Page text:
What if tax returns were subjective? Without some scrupulously detailed government form to guide us, think how the process of filing taxes might be different: no little numbered boxes, and no step-by-step instructions to tell us what information goes where. What if the Internal Revenue Service (IRS) instead simply asked: “Tell us what you think we want to hear. Write out a little narrative which we in the office can enjoy over coffee and, if we like it, we’ll get back to you.”
The IRS knows that idea won’t work, so it offers form 1040 as a way to prevent accounting Armageddon. In the health care context, form 1040 might be thought of as a “template,” a tool that can help organize the minutiae of details associated with medical documentation. And, in a perfect world, a template reduces errors and increases efficiency for medical documentation tasks, right? But that’s not how they see it at the Centers for Medicare and Medicaid Services (CMS). That agency recently declared it would not provide a clinical template for a new program that require prior authorization of power mobility devices (PMDs). This move, to me, suggests that CMS thinks it’s still the Wild West when it comes to documenting need for a PMD order.
Beginning September 21, CMS will require prior authorization to be submitted for all power mobility claims made in seven states. This “demonstration” program is scheduled to run for the next 3 years. On the surface, the program might not seem like a terrible idea, since it theoretically would assure PMD orders are approved before a provider even orders the first part. But what if the physician gets the documentation behind the order wrong? What if a piece of data gets overlooked? A recent Comprehensive Error Rate Test (CERT) report revealed a 100% error rate on medical necessity documentation for PMDs in 17 states. The point this makes, according to a statement by the American Association for Home Care, is that “CMS guidelines for documenting medical necessity for mobility devices are so subjective and absurd that virtually any reimbursement claim can be found to be in non-compliance.”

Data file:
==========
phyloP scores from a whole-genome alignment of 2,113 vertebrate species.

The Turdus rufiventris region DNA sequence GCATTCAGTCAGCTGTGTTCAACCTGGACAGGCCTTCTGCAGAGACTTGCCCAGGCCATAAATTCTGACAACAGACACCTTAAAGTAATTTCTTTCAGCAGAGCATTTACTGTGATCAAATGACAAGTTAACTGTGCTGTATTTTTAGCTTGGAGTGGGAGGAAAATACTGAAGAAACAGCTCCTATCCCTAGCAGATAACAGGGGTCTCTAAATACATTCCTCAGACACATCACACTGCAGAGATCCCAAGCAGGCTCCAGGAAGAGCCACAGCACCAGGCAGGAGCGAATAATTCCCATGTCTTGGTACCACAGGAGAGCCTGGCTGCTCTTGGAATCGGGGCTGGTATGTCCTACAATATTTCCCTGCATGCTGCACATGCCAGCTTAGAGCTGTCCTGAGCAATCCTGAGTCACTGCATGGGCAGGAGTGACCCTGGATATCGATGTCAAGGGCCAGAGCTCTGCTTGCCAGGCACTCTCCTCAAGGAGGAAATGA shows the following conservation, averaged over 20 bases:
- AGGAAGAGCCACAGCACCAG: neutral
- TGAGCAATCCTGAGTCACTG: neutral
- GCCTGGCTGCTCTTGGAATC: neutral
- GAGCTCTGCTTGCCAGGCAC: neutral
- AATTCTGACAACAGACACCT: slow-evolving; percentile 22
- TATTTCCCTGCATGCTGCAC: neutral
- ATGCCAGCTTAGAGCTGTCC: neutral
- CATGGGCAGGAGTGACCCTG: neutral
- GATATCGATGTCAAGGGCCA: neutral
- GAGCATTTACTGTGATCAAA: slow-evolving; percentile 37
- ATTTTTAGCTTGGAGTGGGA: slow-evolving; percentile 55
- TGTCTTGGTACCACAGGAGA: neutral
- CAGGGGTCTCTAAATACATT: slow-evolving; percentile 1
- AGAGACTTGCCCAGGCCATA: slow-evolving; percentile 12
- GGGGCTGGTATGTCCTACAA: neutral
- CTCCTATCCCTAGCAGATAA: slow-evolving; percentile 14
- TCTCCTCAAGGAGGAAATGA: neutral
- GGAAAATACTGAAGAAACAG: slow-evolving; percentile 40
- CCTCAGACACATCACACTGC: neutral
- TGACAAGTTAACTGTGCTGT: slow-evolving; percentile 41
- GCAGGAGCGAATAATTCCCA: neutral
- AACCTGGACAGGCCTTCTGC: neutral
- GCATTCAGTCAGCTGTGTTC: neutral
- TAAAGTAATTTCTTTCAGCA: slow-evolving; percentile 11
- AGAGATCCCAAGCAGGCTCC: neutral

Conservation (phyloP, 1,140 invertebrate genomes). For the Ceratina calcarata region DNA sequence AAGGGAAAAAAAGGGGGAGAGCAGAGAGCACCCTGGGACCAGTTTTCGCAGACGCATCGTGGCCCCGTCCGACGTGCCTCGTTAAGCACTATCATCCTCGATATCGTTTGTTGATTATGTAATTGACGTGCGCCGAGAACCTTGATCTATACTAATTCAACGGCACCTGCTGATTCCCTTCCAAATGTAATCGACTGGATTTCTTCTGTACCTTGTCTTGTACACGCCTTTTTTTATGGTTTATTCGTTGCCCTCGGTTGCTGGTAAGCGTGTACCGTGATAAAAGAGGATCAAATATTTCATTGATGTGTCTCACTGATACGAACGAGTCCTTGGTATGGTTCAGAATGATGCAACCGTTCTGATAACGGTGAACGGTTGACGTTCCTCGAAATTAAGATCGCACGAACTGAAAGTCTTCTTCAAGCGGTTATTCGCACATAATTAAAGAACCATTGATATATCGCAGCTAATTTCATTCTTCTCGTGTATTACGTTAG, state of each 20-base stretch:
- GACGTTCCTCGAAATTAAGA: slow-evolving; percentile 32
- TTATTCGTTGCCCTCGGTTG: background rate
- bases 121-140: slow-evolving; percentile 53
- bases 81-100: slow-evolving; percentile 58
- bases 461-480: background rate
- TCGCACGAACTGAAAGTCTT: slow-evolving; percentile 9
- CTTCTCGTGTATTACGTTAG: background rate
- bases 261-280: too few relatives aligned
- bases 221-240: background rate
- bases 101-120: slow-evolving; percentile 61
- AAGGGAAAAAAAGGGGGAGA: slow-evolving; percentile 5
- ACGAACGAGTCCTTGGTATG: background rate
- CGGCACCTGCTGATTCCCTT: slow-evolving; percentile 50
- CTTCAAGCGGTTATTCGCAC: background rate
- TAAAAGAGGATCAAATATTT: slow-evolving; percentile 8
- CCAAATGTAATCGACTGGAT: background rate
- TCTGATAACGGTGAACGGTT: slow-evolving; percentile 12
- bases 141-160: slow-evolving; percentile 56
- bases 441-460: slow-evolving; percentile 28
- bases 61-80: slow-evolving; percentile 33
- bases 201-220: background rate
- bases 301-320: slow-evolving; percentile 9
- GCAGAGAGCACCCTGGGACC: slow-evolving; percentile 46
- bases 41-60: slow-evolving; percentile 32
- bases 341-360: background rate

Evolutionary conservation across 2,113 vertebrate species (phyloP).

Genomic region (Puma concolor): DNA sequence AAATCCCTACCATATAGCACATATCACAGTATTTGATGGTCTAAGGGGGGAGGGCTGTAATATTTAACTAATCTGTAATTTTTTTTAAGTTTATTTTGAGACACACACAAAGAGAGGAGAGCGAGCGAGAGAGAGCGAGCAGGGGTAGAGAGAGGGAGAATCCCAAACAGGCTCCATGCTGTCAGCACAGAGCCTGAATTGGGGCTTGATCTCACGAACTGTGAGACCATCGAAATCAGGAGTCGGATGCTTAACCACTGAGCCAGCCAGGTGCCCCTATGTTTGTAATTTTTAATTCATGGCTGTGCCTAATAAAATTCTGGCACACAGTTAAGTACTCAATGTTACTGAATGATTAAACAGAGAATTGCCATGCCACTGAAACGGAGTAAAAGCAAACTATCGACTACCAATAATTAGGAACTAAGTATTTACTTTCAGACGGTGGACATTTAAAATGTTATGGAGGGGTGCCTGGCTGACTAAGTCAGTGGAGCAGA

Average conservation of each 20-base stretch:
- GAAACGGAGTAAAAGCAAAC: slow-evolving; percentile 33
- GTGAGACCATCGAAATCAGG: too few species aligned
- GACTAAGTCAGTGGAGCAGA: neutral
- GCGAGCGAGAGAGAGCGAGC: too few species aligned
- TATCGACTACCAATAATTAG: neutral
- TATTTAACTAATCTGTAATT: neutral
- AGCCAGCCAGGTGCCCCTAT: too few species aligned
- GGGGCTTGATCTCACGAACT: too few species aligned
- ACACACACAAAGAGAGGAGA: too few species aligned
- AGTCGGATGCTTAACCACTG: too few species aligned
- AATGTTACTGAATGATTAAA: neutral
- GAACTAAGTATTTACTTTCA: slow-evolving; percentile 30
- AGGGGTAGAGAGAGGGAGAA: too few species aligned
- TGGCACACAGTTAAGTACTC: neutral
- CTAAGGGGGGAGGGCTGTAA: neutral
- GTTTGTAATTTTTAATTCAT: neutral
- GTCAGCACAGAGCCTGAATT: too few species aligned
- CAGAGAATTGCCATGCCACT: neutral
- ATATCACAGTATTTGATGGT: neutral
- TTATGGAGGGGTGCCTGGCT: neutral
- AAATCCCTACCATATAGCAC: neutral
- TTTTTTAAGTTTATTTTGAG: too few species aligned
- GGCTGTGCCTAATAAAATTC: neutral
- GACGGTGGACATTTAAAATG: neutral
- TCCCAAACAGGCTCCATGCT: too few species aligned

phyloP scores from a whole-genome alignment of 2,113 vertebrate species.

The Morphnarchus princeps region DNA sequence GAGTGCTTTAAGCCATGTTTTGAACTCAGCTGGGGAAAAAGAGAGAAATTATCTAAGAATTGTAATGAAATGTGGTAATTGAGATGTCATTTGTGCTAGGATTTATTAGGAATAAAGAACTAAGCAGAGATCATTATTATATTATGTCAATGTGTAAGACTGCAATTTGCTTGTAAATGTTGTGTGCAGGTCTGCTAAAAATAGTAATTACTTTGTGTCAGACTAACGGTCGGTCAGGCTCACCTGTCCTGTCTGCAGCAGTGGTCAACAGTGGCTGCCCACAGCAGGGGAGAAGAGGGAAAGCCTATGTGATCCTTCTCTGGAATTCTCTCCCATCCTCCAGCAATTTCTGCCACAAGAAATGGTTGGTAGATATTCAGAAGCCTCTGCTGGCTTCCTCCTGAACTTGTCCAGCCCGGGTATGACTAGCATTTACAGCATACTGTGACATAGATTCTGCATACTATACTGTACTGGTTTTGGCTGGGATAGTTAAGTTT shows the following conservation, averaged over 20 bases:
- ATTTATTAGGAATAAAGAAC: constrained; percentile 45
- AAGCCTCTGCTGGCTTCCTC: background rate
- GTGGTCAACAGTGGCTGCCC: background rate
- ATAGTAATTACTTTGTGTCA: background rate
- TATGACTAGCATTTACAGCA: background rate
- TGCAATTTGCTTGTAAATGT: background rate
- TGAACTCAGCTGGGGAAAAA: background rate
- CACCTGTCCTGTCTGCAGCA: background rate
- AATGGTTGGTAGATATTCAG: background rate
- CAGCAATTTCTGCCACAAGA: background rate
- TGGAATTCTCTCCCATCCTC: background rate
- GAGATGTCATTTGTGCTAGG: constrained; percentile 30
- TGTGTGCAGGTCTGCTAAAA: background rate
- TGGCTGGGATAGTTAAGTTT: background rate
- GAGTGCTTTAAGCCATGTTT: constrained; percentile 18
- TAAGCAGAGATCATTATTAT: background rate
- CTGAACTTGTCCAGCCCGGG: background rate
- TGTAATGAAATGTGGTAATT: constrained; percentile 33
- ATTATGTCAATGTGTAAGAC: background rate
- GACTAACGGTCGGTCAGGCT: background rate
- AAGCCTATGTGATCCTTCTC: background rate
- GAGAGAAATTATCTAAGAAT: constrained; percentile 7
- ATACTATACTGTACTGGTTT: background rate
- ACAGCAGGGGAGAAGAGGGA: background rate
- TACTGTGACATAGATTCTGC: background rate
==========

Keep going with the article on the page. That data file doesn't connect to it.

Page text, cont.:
A clinical template could help solve this problem. Such a tool would help direct physicians in their documentation of patient need, and make it easier to verify that all objective and necessary information appears on the template at the time a claim is made. If the government can produce form 1040 to keep tax collection from falling apart at the seams, surely it could craft a document that would streamline PMD orders. In fact, if CMS would simply spell out exactly what information should appear in a clinical template for physicians, I’ll bet there are a dozen medical record software manufacturers that could build one into their electronic health record software products, and have it ready for market in a matter of weeks.
Some mobility providers currently offer templates or guidelines for letters of medical necessity, but there is not a single template that can be used in all cases for all patients. There certainly is not one for prior authorization. CMS must have a pretty good reason for not wanting to issue this template. But darned if I can find it. My advice to clinicians is to stop trying to make sense of the CMS decision. Instead, get up to speed about what lies ahead in the prior authorization of PMD demonstration. CMS offers a video briefing about the program on YouTube. In the search field, enter “PMD Demo—Documentation Requirements.”